Keeping your greens fresh

Hey Friends!

Happy St. Patrick’s Day. Today is one of my favorite days, and no, it’s not because of the booze, it’s because of the color GREEN! If you haven’t guessed it yet, this is one of my favorite colors (the other being blue).

green.st.patrick'sday.saynotofoodwaste.sustainable.happy.green.cheers.forevergreen.last.recipe.celebrate.3Green is a symbol of the environment, of renewal and life. As we celebrate today and wait for spring, which arrives in a few days, it’s good to have more green in your life. You can do this by wearing green clothes, buying green plants or growing your own plants (like the green semeni that’s grown in all the households of Azerbaijan for the Novruz celebration – the coming of spring).

You can also add green to your plate with avocado that magically turns into guacamole. Speaking of, here’s a cool tip on keeping your avocados fresh. The video below shows you different ‘techniques’ to keep your unused avocado slices fresh. In it you’ll see different techniques tested, everything from plastic wrap and ziploc bags, to olive oil and onions, but the are only two winners in the end.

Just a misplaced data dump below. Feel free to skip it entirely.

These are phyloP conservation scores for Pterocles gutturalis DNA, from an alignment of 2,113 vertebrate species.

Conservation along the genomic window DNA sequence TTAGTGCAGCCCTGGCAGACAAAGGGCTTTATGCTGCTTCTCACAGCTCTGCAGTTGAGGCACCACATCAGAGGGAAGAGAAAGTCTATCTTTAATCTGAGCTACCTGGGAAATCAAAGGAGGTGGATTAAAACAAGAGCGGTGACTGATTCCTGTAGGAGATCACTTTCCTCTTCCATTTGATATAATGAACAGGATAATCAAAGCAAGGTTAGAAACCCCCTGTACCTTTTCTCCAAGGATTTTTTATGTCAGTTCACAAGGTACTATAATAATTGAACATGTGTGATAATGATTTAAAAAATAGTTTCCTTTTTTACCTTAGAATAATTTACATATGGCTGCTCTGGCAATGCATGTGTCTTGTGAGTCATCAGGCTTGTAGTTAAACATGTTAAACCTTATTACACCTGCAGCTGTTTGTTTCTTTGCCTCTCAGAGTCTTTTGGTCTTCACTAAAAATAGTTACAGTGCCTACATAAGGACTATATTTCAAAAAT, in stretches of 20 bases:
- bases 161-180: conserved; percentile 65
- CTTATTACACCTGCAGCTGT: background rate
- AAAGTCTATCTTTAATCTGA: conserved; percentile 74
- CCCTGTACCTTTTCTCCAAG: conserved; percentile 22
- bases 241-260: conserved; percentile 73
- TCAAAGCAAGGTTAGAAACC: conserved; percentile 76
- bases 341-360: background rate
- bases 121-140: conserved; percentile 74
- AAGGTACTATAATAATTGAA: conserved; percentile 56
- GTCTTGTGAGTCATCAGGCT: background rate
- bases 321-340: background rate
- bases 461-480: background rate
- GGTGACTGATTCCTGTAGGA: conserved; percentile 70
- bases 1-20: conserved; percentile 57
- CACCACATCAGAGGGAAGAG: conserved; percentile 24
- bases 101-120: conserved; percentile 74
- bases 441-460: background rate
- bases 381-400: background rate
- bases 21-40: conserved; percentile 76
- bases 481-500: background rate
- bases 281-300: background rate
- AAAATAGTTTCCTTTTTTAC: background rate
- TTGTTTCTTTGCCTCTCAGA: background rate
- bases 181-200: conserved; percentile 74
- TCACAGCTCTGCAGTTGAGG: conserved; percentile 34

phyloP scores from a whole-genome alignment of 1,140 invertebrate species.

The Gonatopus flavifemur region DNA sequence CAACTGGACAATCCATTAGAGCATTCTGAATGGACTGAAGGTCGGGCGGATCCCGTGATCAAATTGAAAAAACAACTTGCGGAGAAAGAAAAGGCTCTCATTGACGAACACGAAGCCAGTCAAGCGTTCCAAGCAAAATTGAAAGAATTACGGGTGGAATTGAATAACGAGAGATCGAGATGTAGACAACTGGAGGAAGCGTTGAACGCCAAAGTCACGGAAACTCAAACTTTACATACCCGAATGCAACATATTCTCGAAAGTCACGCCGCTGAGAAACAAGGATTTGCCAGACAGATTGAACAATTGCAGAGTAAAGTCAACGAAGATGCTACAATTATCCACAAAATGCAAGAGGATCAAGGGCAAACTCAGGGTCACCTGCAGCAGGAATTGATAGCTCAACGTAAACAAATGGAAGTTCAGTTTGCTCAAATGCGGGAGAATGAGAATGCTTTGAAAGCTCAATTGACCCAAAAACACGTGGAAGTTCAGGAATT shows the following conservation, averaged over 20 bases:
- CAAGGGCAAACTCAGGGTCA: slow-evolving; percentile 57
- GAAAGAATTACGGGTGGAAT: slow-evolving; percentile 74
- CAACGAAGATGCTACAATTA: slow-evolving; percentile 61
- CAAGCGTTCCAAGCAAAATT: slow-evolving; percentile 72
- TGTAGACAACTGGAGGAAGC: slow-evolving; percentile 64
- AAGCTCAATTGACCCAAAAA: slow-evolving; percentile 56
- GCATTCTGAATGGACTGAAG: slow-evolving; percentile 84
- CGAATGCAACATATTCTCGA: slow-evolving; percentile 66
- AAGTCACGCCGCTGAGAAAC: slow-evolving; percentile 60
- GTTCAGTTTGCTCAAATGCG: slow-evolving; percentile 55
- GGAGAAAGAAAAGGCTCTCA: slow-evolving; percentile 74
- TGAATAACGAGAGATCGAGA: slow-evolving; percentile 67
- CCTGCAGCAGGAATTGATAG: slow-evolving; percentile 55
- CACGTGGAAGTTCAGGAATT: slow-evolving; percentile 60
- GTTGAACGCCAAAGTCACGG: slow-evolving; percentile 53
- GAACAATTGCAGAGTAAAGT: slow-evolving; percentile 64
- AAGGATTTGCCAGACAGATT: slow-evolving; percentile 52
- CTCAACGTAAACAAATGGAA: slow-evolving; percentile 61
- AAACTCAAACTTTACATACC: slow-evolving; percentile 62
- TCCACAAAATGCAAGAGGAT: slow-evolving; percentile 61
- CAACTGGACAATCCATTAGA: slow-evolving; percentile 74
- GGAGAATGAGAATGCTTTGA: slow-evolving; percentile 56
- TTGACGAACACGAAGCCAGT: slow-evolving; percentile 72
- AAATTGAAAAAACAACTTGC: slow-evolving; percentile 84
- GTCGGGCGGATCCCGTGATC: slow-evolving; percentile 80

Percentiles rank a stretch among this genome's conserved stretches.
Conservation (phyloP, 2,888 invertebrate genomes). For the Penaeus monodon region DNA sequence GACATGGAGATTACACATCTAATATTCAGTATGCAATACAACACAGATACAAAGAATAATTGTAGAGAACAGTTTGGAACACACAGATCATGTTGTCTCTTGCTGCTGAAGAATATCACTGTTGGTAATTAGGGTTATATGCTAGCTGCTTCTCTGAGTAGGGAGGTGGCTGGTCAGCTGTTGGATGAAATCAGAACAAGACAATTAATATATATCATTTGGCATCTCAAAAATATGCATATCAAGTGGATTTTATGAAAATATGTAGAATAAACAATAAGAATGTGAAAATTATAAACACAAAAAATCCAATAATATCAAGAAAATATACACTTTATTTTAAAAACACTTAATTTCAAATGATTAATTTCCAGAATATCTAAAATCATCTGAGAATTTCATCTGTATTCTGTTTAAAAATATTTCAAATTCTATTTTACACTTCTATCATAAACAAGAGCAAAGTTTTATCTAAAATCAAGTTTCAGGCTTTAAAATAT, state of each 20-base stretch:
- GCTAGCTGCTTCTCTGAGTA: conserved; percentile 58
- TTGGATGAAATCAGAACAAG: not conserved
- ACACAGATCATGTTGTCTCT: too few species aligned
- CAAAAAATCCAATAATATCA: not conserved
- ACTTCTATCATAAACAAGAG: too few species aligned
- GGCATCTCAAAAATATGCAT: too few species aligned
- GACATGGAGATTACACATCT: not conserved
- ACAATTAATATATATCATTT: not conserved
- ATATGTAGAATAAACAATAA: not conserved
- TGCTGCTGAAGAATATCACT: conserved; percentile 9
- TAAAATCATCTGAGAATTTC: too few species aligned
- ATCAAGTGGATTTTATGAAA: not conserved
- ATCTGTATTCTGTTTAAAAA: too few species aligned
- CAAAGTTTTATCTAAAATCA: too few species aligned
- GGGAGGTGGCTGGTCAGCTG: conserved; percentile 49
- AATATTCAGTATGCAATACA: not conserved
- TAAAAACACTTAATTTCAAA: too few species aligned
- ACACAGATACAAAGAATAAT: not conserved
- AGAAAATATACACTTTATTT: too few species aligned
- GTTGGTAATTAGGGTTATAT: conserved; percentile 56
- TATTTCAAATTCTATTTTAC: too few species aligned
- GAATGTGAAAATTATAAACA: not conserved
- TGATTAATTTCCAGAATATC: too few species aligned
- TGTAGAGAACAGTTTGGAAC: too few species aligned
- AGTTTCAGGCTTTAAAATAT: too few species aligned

If curious, check out the video below….and if you don’t have time then scroll for the two winning instructions.

The first winner was the sliced avocado placed inside a plastic container the bottom of which was covered in sliced onion. The chemical properties of the onion kept the avocado fresh, without affecting the taste (as it only touched the bottom (skinned part) of the avo). The second winner was lemon juice. If you poured lemon juice on top of an avocado half and sealed it in a container it would stay equally as fresh as the onion one.

So, with these tips I hope you venture out to your grocery store and stock up on avocados. Use some to make guacamole for today’s snack and the other unused half place in a container lined with onions, or just squeeze some lemon juice on top. It will stay fresh and be ready for your next party or avocado craving.